Third party bottling’s are of course nothing new, and as Wemyss are not actually distillers themselves, they are such a group. Selecting casks from distilleries and, in some cases, re-casking them to create a different character, Wemyss have a damn fine range to offer. Three of the most recent releases came to me a few weeks ago, but I am ashamed to say I just hadn’t had the time to review them until now.
The first is a 1996 offering named “Smokehouse”. It is 1 of only 363 bottles and was removed from the cask to be popped into a bottle in 2011, oh, and like so many Wemyss whiskies, 46% abv. On closer inspection, we are told that the original whisky came from Caol Ila and from the number of bottles from this single cask, one would expect the nose to soften and be less forceful that a standard Caol Ila expression. we shall see!
Appearance: Strangely “green” like pale olive oil and gold
Nose: Beautiful aromas of ripe pineapple, pine cone and sliced parma ham and salt encrusted driftwood next to a beach bonfire. Smoke and iodine is in there, of course, but in such an integrated it comes over as a “cured” note rather than the expected “live” smoke.
Palate: Spicy smoke gives way to liquorice root and light creamy medicinal notes. Balanced chewy cereal and salty butter and hay.
Finish: Lingering drifts of salty seaside air, light cured meat and herbal notes of hay finish the experience.
It’s not badly priced either for a single cask at £67.95 and can be bought here.
Next was the 1989 “rum & raisin” from the Tullibardine distillery, again casked at 46% and non-chill filtered. There were only 299 bottles of this beauty, capped off in 2011.
Notes: Tullibardine was very often used young as the main part to blends, but the single malt releases really show off the deeper floral notes.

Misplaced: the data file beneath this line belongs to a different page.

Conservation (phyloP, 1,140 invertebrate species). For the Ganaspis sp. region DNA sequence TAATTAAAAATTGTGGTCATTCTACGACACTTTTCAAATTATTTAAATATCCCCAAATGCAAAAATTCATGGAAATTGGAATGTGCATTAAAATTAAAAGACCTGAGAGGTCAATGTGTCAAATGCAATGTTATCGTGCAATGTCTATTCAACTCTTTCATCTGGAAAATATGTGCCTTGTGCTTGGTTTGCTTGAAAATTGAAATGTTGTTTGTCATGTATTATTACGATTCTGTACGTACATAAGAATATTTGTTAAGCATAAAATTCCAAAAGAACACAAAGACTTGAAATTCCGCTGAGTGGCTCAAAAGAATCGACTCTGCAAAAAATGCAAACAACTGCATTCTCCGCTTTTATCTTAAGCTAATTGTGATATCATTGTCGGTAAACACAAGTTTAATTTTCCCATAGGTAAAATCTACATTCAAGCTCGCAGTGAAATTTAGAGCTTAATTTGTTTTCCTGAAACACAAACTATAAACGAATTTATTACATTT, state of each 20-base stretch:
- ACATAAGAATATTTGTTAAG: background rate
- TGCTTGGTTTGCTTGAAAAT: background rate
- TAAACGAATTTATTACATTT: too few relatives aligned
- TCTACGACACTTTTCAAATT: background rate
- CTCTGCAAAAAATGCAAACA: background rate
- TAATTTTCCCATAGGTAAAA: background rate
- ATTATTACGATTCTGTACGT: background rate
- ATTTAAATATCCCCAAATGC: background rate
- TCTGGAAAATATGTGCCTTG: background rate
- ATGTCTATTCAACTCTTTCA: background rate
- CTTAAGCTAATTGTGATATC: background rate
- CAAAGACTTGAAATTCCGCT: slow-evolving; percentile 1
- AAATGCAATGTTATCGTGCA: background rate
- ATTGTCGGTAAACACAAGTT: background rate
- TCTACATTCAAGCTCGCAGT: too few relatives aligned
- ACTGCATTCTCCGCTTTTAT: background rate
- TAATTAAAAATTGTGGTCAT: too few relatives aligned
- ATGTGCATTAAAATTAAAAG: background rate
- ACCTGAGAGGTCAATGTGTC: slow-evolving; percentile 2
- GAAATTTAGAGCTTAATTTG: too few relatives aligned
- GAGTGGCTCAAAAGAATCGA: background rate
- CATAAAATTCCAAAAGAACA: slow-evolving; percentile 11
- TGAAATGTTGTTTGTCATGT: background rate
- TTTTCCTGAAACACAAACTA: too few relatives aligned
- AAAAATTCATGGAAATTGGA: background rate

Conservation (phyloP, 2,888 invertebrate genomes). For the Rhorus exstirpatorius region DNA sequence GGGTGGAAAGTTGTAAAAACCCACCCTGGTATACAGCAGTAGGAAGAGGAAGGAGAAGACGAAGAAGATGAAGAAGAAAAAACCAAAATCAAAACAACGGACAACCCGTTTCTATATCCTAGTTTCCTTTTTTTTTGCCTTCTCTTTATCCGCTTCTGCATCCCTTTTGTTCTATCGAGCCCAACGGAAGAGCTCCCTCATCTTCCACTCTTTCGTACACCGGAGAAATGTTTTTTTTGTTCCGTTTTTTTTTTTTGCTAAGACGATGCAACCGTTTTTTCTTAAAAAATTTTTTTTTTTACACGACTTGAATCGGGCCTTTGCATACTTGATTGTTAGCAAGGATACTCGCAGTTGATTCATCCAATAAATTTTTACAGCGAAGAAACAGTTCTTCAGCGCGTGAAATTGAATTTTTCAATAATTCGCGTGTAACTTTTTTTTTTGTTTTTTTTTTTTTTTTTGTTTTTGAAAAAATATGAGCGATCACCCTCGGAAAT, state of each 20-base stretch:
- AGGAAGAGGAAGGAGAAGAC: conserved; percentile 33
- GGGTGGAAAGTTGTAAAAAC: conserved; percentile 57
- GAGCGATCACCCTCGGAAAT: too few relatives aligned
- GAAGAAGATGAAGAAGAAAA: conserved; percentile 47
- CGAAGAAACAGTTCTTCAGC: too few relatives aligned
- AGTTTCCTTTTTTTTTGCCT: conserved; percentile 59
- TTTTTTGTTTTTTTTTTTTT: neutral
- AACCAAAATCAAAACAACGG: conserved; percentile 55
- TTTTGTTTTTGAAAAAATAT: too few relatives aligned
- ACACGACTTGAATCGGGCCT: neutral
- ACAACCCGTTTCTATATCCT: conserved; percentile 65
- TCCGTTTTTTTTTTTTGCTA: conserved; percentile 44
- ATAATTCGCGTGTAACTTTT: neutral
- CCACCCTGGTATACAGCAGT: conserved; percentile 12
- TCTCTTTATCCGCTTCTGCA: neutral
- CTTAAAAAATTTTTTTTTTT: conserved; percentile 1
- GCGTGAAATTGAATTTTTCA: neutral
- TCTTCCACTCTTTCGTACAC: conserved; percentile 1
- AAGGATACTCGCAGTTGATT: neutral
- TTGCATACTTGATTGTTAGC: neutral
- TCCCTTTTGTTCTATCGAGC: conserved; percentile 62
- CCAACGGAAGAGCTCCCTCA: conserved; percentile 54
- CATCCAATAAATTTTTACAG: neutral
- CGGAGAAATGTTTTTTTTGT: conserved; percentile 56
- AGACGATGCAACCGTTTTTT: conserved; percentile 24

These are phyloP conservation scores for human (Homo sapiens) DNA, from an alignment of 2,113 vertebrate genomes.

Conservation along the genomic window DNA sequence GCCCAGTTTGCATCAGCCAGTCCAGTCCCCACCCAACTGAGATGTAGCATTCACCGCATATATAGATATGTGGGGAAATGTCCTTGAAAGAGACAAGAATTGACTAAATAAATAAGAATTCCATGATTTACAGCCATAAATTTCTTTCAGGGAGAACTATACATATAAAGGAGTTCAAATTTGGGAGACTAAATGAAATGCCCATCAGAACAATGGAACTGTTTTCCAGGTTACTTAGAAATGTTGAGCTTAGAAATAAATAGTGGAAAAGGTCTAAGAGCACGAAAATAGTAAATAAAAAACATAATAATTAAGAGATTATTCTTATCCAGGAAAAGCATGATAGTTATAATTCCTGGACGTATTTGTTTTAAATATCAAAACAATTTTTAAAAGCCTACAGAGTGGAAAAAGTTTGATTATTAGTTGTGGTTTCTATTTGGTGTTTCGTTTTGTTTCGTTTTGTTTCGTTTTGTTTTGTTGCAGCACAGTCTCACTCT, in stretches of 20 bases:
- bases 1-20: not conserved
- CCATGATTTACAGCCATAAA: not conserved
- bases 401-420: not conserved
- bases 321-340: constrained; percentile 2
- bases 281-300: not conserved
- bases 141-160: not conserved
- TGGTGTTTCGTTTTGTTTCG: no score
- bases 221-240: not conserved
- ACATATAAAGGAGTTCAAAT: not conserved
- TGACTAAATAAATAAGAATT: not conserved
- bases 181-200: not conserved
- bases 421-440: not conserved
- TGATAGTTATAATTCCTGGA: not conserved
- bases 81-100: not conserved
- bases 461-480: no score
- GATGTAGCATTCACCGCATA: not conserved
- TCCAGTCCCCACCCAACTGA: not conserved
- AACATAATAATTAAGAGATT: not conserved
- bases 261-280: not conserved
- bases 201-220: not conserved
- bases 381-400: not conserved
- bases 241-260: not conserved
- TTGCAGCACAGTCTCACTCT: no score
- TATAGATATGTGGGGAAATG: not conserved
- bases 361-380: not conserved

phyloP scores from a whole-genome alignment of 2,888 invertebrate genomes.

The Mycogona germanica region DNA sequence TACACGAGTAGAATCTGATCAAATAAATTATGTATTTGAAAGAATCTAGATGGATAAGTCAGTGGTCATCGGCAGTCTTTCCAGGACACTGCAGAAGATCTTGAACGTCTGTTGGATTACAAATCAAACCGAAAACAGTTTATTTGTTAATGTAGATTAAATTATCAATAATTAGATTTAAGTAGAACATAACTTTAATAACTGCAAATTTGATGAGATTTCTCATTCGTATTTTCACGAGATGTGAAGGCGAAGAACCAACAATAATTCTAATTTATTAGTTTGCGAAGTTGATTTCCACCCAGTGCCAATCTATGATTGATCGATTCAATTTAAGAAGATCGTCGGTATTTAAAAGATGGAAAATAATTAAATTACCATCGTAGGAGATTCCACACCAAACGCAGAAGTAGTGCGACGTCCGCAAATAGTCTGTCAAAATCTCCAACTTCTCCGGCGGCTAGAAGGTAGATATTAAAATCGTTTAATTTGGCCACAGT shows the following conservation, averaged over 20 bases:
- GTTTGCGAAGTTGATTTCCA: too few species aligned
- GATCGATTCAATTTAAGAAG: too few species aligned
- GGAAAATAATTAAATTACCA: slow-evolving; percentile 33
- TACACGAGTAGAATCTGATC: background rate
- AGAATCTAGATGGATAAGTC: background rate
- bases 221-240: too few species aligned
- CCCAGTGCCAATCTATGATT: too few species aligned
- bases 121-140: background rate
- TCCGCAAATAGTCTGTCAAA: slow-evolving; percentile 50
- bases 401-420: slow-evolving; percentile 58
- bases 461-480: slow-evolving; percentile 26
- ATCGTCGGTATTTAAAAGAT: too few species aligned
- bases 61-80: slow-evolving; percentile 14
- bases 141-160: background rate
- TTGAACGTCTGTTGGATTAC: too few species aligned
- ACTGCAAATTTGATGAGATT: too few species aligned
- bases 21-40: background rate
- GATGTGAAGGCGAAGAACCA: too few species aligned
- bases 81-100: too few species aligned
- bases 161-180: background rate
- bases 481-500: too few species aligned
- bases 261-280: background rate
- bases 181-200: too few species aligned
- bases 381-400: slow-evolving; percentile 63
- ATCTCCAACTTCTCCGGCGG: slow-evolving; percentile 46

Appearance: Pale straw with flecks of white gold.
Nose: A burst of fresh flowers tied with a straw bow. Lovely light iris notes, then richer hints of creamy vanilla and shaves of light oak with hints of cocoa sprinkled with light brown sugar. Fruity yes, but maybe a bit lighter than expected.
Palate: Spicy golden syrup and cedar wood lifted with rich dried fruits. Floods of malt overtones with orange dust and pollen. Big chunks of creamy vanilla pull it all together creating a glorious mixture of rich, sweet fruit.
Finish: A deep mix of sweet wood with floral temperance.
It’s very good value, but the limited stock my see it gone before you get one. Try here.
Lastly, the 1982 “winter spice” from the Teaninich (teen-in-ik) distillery. A dribble below the 46% at 44.4% and only 201 bottles. sure to be a sell out product as this 29 yr old has bags of character.
Appearance: golden corn
Nose: Delivering welcome notes of fresh cereal, sugar snap peas in a wicker basket which develops into richer tones with warm, vanilla laden oak. In all, like walking into a garden shed in the middle of summer.
Palate: Following on from the nose those earthy notes balanced with spice and green herby vegetal are all dancing around. Rich and creamy to begin with mid palate cut with 2 day old grass clippings (excuse the pun), oregano and drier orange peel towards the pepper sweet end.
Finish: Warm vanilla spiced up with a lingering cinnamon and clove spiked orange.